In the past few months, Saudi sportswomen have been making history - one championship at a time.

On Thursday, Al Anoud Al Khalifi and Afnan Sabbagh became the first-ever Saudi women to take part in the West Asia and GCC Weightlifting Championship, currently being held in Oman.

Not only that, the two women took home a total of 12 medals at the tournament, with Al Anoud winning 6 gold medals in the adult 64kg category and Sabbagh 6 bronze medals in the adult 55kg section. 

Saudi Arabia's Weightlifting Federation hailed the women's wins in a post uploaded to Twitter. 


Saudi male weightlifters have also been winning big at the championship, taking home tens of medals. 

The tournament, which saw the participation of more than 100 weightlifters from 12 countries, started on Mar. 26 and is set to wrap on Apr. 1. 

Saudi women's participation this year comes at a time when weightlifting is gaining popularity among women in the kingdom. 

For decades, the sport was off-limits for Saudi women as it was deemed an activity only fit for men. Many also believed in superstitious ideas surrounding the sport including one stating that it may "make girls aggressive."

However, all of that has been changing as more Saudi women break into the field and prove they're able to make incredible achievements in it. 

Thousands hailed the women's achievements on Twitter

"Another achievement for our country as the journey of women in sports continues. I salute both the champions Afnan Al Sabbagh and Al Anoud Al Khalifi." 

"Though women sports are still new to Saudis, our girls are making achievements in their first participations"

"Alf mabrook"

Saudi women have been making history in sports this year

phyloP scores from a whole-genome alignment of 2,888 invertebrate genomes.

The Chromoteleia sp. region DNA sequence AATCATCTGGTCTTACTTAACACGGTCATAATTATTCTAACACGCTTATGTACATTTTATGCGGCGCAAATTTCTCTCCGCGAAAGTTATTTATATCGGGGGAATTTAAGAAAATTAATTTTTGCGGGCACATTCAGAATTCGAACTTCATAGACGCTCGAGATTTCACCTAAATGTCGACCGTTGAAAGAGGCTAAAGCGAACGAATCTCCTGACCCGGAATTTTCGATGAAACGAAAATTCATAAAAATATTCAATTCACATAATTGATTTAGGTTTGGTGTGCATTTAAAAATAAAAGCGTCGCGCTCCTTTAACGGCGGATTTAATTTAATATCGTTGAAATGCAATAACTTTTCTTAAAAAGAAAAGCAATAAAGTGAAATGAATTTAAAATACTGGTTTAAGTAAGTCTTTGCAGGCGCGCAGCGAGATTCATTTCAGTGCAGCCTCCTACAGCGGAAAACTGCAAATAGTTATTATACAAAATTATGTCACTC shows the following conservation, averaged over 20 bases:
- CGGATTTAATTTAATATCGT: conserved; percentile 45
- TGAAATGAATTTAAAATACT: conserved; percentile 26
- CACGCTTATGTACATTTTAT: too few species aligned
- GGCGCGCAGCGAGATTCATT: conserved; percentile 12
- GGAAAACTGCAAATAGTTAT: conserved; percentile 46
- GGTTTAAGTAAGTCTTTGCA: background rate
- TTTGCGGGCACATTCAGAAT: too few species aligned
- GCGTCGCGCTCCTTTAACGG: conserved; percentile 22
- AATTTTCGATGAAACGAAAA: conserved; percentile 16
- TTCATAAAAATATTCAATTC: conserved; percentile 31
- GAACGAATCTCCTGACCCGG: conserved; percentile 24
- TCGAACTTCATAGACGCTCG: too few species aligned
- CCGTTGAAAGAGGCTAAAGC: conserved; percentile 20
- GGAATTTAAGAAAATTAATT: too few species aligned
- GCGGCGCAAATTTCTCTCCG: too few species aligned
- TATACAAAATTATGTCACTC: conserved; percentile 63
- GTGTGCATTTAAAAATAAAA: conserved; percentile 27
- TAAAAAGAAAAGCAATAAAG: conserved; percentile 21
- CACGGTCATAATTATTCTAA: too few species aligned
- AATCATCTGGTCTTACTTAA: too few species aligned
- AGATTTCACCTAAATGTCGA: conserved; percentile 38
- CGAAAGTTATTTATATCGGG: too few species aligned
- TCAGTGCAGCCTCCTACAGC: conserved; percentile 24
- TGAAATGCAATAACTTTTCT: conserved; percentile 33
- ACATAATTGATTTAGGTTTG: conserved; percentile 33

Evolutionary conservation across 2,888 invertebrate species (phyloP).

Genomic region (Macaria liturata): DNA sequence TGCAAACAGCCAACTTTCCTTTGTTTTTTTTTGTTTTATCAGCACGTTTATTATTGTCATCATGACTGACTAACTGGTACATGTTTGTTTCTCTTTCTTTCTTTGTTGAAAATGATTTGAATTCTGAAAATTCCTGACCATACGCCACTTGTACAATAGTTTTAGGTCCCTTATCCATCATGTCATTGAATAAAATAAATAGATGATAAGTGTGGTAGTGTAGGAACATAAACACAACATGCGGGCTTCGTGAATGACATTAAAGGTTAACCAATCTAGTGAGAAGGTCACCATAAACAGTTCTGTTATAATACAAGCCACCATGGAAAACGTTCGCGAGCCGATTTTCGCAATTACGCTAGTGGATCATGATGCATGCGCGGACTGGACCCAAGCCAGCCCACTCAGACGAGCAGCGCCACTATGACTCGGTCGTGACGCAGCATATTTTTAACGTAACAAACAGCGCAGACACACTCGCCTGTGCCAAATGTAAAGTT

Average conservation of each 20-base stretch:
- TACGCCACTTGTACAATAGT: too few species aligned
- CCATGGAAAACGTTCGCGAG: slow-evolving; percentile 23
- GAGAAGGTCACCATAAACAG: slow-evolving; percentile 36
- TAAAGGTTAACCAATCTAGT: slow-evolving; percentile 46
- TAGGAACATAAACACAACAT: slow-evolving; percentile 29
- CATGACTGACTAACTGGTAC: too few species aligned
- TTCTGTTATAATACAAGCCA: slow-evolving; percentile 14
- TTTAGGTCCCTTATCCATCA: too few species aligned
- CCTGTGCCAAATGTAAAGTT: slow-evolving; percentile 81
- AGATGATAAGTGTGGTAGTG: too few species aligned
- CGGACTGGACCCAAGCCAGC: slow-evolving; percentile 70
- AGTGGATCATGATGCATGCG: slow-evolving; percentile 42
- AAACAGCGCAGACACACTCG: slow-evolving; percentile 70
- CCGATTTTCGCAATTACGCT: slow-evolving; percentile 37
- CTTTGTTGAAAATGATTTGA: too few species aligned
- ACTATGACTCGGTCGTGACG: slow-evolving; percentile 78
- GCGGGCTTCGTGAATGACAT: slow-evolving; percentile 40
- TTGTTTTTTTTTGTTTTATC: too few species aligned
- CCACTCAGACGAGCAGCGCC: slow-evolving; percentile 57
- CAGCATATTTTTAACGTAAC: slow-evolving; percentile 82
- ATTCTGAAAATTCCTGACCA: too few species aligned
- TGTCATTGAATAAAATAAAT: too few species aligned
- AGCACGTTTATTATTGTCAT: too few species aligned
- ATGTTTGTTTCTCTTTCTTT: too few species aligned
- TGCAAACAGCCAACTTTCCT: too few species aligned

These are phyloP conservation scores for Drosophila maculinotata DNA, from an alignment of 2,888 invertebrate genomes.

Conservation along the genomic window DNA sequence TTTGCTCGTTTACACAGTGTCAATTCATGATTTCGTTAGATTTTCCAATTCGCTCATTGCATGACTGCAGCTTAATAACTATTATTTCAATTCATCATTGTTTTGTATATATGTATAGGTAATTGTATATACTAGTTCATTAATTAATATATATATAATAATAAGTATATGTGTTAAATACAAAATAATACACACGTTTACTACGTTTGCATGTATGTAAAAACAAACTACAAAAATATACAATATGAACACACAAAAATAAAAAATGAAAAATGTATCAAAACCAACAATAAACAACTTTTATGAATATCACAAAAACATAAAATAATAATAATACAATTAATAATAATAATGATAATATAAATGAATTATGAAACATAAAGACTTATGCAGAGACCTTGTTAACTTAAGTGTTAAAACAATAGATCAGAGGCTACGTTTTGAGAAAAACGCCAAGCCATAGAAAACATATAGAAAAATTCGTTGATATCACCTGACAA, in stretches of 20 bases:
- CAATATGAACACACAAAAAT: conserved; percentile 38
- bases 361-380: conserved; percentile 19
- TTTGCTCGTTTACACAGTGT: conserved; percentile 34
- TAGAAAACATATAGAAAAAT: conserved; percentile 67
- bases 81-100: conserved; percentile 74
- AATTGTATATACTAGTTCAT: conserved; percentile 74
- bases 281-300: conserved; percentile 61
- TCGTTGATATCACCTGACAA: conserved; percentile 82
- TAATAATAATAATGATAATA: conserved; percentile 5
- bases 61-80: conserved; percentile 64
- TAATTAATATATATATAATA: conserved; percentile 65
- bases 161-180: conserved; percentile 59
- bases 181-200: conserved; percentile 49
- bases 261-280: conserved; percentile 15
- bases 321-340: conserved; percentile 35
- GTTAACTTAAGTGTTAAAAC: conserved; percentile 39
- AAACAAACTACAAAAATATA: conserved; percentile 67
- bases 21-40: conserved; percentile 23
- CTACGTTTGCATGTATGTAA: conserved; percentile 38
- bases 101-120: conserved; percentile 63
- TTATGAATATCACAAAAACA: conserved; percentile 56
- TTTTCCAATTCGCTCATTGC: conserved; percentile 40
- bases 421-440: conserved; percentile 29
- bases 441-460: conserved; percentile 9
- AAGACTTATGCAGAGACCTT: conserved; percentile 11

Last month, Saudi women participated in the Special Olympics World Summer Games for the first time and won gold in basketball. The country's female basketball team scored the gold medal in the championship final, beating Ivory Coast.

Days before the achievement, another Saudi woman, Zahra Al-Qurashi, made history after winning the kingdom's first-ever gold medal in kickboxing at the Open International Tournament for Clubs in Amman, Jordan.

The kingdom has seen significant progress when it comes to women in sports

Saudi women have long been restricted from practicing sports and competing at sporting events, but the kingdom has seen significant progress in recent years. 

Saudi Arabia sent female athletes to compete for the first time at the 2012 Olympic Games. The country had succumbed to international pressure and agreed to send two female Olympians three weeks before the games, following threats of being banned from the event.

In October 2017, Princess Reema bint Bandar bin Sultan became the kingdom's first-ever female president of a sports federation that manages activities for both men and women.

Since then, the kingdom has held its first basketball tournament for women and its first women's run.